Actually I think she amended the post when I sent her a heads up that I was going to say no no no about that.

Agent emails get posted all over the place. My buddy Gerard Jones posts all of them he can get his mitts on. Lots of people see an email address and fire off a query without doing a single lick of research. For proof I can offer up all the queries received here at MissSnark. What kind of nitwit queries Miss Snark?? More than twenty, less than five hundred. Nitwits all.

AgentQuery had my (authentic) email up for awhile but they were pretty speedy about taking it down when I asked. Other places haven't. And then there are dog help us, the folks who promise to tailor your query email list to "select agents" and fire off form emails that all sound alike. One of the blog readers sent me the source of those -these guys. I get emails from them all the time even after clicking the "don't send me mo, no mo" links.

I don't want to get into whether agents should take queries by email.
The point of this post is to help you make sure your query gets read.
Even if you see an email at a "reputable place" don't assume the agent reads queries electronically.

Miss Rejecter! We adore her!

I adore this blog.
Particularly this post.

An Audience with God

As anyone who reads this blog knows, David Simon IS a god.
Here's your chance to earn my undying envy by hanging out with him at a writers conference.

If you go, tell him Season Two was like a the perfect heroic journey, comparable to Beowulf set in Baltimore. If he never does anything else in his life to equal that, he'll still be great.

Thanks to Christine for the linkage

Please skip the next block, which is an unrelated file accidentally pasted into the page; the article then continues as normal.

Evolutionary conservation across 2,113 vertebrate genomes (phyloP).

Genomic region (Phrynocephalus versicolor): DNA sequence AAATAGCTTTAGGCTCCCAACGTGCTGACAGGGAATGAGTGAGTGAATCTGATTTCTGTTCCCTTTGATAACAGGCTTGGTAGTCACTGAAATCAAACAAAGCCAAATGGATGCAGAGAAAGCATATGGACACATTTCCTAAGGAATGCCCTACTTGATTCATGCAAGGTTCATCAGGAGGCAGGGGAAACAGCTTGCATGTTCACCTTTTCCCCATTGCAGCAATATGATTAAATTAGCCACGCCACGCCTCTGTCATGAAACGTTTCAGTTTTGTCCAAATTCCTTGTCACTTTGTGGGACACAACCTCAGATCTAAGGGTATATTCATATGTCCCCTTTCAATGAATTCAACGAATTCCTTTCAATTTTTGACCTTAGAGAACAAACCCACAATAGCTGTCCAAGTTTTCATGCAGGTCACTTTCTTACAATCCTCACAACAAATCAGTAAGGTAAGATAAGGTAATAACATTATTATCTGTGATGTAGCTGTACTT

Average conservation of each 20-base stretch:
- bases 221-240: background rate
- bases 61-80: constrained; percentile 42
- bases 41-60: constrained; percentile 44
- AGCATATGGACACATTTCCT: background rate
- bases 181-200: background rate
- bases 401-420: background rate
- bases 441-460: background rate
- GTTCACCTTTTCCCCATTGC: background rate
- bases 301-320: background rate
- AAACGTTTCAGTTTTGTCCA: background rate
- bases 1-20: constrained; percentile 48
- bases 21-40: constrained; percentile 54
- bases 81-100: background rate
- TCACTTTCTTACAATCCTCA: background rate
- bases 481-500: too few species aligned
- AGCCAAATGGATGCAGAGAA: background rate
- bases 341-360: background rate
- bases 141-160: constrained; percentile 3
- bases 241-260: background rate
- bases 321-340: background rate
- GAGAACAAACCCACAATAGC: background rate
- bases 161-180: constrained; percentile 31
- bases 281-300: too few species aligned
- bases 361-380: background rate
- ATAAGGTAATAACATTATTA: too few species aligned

Agentswag....oh dear dog

Looking for suggestions on the best place to run the ad for my new company:

For Sale-
U.S. postage stamps (adhesive may be compromised), used #10 envelopes, 8 1/2" x 11" scrap paper (one side clear), used manila envelopes. Send $2 and SASE for catalog to: Slushpile Treasure, Agentswag Inc., 12345 West 21st St., New York NY 10010

banner ads on google of course.
right next to the ones for literary "agencies".

PS I'm pretty sure 12345 West 21st Street is in Hoboken.

Miss Snark is not the reference librarian

Hi Ms Snark,

Please tell me where to find agents that handle romance novels with African American lesbians as the main protagonists.

Same place you find agents that handle romance novels with any other kind of hot mamas.

Writers Market

there are Guides
of all sorts and kinds

and your librarian is your friend.

Bush League

Dear Miss Snark,

I've written a satirical novel about George W. Bush and my query letter to agents has had a slew of instant form rejections. I'm puzzled since it seems like a pretty commercial premise -- people have made plenty of money making fun of Bush in every other genre and medium. The folks doing the rejecting haven't seen a writing sample in most cases, so the problem is not that it sux. Could the problem be that mainstream book publishing is just too slow -- is it pointless to try to sell something that will no longer be topical in two years or so? Should I give up and trudge directly to iUniverse, or are small presses sometimes faster and therefore a better prospect?

President Bush, for good or ill, will be out of office in about two years. The Republican convention is set for September 1, 2008. The campaign, and thus our interest, starts in Iowa in January 2008. That's 13 months away. That's a heartbeat in terms of publishing.

Once he is out of office, no one will care about a novel satirizing him.

Small presses aren't eager for things that have no back list.

You're a day late and a dollar short.

Making Sausage

Dear Miss Snark,

Say you’ve queried and had some encouraging rejections—personal responses from agents who invite you to resubmit after a revision.
The consensus seems to be that the writing is good, the project has potential, but more work needs to be done.
A couple of these agents suggest editorial help for content—and since you’ve revised as much as your mind will allow you to, you embrace this idea, get the edit and are more than happy with the results. You complete the revision and are ready to submit again.

When resubmitting, do you mention to any of these agents that you’ve enlisted the help of an editor?


Aunts in your plants